In order to make time for all those performances, the Grammys relegated the vast majority of the 109 awards they give out — including relatively big categories like Best R&B Album and Best Alternative Music Album — to a pre-telecast ceremony. But that doesn't mean they escape scrutiny: Vulture, ever diligent, dug through the entire list of winners and found a few things worth talking about. Presented, now, in faux-category style.
Best Grammy Won by a Person You Weren't 100 Percent Sure Was Still Making Music: India.Arie
The neo-soul one-hit wonder nabbed the Best Pop Collaboration With Vocals statuette, alongside Herbie Hancock, Pink, Seal, Konono No. 1, Jeff Beck, and Oumou Sangare for an “Imgine” cover. Congratulations also to Jeff Beck and Fantasia (Best Female R&B Vocal Performance); if we had to bet, we would have said you were still making music, so you weren't eligible here, but we're nonetheless pleasantly surprised you won!
Best Grammys Won by Artists You Probably Like: The Black Keys, Jay-Z, and John Legend and the Roots
All three acts cleaned up. The Black Keys got Best Alternative Music Album, Best Rock Performance by a Duo or Group With Vocals, and, best of all, Best Recording Package. Legend and the Roots won Best R&B Album, Best Traditional R&B Vocal Performance, and Best R&B Song. Jay-Z wasn't even there last night, and the conspiratorial mind might claim it was because he got tipped off that he wasn't winning any of the televised awards he was up for. But he did win a bunch that no one saw: Best Rap Performance by a Duo or Group (for “On to the Next One” with Swizz Beatz), plus Best Rap Song and Best Rap/Sung Collaboration for “Empire State of Mind.” And honorable mention here to Mavis Staples: Her Jeff Tweedy–produced full-length, You Are Not Alone, only got one prize, but it was the not too shabby Best Americana Album.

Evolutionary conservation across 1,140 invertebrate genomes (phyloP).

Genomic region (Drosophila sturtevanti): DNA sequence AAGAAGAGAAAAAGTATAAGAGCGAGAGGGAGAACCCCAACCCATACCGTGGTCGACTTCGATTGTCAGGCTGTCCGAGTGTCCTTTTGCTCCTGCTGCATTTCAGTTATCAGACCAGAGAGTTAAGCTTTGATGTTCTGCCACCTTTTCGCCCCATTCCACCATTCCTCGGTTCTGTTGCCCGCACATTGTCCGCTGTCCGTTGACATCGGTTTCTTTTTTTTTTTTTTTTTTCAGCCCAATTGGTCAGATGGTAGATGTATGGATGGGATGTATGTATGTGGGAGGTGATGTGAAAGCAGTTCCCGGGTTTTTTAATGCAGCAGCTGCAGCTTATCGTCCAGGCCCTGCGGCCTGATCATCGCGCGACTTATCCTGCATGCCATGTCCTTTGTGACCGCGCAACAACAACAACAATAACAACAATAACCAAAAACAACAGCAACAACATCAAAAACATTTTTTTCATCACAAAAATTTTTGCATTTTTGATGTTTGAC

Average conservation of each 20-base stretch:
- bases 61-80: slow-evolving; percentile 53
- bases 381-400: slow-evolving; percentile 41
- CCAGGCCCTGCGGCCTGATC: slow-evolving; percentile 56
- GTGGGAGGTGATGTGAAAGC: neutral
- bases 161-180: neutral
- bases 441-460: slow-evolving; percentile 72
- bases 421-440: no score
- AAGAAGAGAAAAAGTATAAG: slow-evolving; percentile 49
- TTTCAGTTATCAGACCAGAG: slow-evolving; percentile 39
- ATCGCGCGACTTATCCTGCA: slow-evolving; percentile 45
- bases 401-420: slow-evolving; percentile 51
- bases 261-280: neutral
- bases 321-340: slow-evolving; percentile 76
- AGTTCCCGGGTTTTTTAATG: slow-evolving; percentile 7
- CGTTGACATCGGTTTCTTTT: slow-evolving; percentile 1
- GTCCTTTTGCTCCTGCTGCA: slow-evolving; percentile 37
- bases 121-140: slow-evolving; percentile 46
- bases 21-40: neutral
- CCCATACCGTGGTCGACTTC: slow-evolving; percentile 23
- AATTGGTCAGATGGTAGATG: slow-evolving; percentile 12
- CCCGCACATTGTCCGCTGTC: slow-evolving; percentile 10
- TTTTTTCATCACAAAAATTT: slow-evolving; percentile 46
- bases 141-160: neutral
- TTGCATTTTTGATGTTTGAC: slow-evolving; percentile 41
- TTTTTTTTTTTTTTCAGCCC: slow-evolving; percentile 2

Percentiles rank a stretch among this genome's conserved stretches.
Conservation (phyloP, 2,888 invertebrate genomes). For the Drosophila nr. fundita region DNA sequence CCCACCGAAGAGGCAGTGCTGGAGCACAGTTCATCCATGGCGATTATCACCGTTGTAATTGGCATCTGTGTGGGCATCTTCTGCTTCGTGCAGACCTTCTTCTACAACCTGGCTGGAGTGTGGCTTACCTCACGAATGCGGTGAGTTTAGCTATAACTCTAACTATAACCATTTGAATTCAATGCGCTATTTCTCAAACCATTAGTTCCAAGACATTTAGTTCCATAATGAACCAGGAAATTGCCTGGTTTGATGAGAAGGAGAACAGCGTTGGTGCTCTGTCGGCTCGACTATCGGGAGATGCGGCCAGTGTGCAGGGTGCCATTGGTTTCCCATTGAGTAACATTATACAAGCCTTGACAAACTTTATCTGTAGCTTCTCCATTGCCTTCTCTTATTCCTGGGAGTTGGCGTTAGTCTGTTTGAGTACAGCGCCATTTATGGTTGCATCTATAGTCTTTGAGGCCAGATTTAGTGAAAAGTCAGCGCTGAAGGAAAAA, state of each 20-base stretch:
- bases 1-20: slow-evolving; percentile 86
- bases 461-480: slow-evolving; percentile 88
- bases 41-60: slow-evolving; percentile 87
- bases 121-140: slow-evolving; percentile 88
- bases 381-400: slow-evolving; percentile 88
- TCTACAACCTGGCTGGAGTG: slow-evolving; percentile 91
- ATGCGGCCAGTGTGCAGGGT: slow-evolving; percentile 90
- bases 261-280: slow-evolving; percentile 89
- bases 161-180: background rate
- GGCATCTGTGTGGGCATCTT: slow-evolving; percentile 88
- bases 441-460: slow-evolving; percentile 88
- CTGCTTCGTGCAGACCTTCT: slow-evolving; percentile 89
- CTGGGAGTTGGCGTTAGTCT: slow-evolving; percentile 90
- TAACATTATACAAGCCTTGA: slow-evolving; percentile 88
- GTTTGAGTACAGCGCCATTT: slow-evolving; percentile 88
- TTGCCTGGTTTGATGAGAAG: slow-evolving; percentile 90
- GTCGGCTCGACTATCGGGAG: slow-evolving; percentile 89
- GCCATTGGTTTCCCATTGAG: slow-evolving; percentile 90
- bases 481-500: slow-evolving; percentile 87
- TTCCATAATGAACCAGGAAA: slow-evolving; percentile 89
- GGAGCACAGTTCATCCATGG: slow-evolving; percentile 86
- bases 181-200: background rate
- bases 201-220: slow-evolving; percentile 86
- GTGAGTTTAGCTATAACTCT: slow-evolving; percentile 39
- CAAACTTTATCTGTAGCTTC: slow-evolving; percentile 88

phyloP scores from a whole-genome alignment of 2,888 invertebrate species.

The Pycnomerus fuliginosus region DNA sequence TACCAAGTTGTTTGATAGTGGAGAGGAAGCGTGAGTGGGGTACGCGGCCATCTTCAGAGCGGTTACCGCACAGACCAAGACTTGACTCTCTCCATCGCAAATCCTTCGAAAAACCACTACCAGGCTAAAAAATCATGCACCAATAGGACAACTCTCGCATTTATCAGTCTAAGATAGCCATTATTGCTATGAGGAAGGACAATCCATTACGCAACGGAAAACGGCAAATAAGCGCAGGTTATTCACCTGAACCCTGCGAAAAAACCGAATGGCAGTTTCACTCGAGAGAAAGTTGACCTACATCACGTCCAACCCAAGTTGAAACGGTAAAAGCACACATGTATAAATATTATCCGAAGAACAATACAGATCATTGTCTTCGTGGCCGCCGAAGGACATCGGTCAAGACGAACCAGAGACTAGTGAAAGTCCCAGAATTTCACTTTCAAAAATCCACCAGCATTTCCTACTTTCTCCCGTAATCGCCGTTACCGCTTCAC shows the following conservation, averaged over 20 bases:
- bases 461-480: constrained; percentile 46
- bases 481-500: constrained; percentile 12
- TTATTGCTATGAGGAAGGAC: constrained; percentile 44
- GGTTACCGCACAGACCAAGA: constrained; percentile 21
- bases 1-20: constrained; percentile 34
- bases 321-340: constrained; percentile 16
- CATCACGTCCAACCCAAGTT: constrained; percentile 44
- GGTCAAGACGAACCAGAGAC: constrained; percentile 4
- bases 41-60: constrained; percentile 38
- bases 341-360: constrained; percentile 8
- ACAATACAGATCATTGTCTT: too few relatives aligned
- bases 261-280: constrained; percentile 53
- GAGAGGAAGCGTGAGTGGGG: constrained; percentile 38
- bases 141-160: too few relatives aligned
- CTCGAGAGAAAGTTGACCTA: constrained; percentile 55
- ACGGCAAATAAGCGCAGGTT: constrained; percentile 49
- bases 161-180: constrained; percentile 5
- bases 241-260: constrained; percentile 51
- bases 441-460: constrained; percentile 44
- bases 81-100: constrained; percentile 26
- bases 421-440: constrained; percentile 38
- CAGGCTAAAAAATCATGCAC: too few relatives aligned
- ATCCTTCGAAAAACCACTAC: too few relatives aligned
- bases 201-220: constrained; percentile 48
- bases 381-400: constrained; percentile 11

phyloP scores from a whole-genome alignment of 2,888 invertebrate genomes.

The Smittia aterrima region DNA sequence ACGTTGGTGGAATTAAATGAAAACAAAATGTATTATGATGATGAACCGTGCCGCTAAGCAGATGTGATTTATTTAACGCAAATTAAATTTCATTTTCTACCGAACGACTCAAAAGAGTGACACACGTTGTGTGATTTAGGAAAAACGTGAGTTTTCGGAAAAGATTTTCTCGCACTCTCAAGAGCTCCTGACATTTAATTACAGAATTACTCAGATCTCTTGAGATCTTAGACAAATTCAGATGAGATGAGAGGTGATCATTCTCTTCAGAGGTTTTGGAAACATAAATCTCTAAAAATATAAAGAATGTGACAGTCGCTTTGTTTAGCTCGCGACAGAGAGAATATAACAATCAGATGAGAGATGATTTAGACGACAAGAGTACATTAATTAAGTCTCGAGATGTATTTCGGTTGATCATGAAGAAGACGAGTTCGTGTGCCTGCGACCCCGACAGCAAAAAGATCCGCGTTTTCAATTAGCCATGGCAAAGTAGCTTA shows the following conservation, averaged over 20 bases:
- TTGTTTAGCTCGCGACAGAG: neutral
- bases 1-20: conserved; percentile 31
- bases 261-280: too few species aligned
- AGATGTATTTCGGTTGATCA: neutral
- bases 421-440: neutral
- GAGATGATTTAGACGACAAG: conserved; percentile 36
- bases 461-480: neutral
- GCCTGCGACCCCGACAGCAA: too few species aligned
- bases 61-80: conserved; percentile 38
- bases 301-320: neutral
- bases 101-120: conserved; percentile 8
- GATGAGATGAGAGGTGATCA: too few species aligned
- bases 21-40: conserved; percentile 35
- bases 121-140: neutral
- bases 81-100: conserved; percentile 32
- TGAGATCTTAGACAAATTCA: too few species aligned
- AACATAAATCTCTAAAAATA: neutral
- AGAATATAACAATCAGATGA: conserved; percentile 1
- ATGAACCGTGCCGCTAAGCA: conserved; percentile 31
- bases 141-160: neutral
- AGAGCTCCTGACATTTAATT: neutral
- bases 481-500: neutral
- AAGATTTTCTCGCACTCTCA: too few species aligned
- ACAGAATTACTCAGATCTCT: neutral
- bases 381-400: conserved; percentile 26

There was no award given out for Best Regional Mexican Album because, says the Academy, “There were fewer than ten artists entered into this category.” You know what that means? If someone had alerted us to the paucity of entrants, Vulture could have hastily recorded a terrible Regional Mexican Album, convinced a few other people to do the same, and then would have enjoyed an outside shot of landing a nomination. Next year!
Best Grammy That'll Piss People Off: Tia Carrere
The actress won Best Hawaiian Music Album for Huana Ke Aloha, which was produced by Daniel Ho — the same Daniel Ho that a lot of people involved in Hawaiian music hate because, they claim, he does not truly represent the scene (to be fair, some of that hate might have something to do with the fact that he wins this Grammy ever year?). Anyway, awkward.
Best EGOT-Supporting Grammys: Julie Andrews, Sigourney Weaver, and Jon Stewart
All three won Grammys — in spoken-word categories, of course. Andrews already has a Grammy and needs a Tony, surprisingly, to complete the EGOT. But this could certainly begin the quest for Weaver and Stewart.
Best Grammy That Doubles As Tacit Support for Drug Decriminalization: Buju Banton
Banton — who is in court in Florida, like, right now on charges of cocaine distribution — won Best Reggae Album, for Before the Dawn. Which is basically the National Academy of Recording Arts and Sciences saying roll that shit, light that shit, smoke it.
Nominees And Winners [Official site]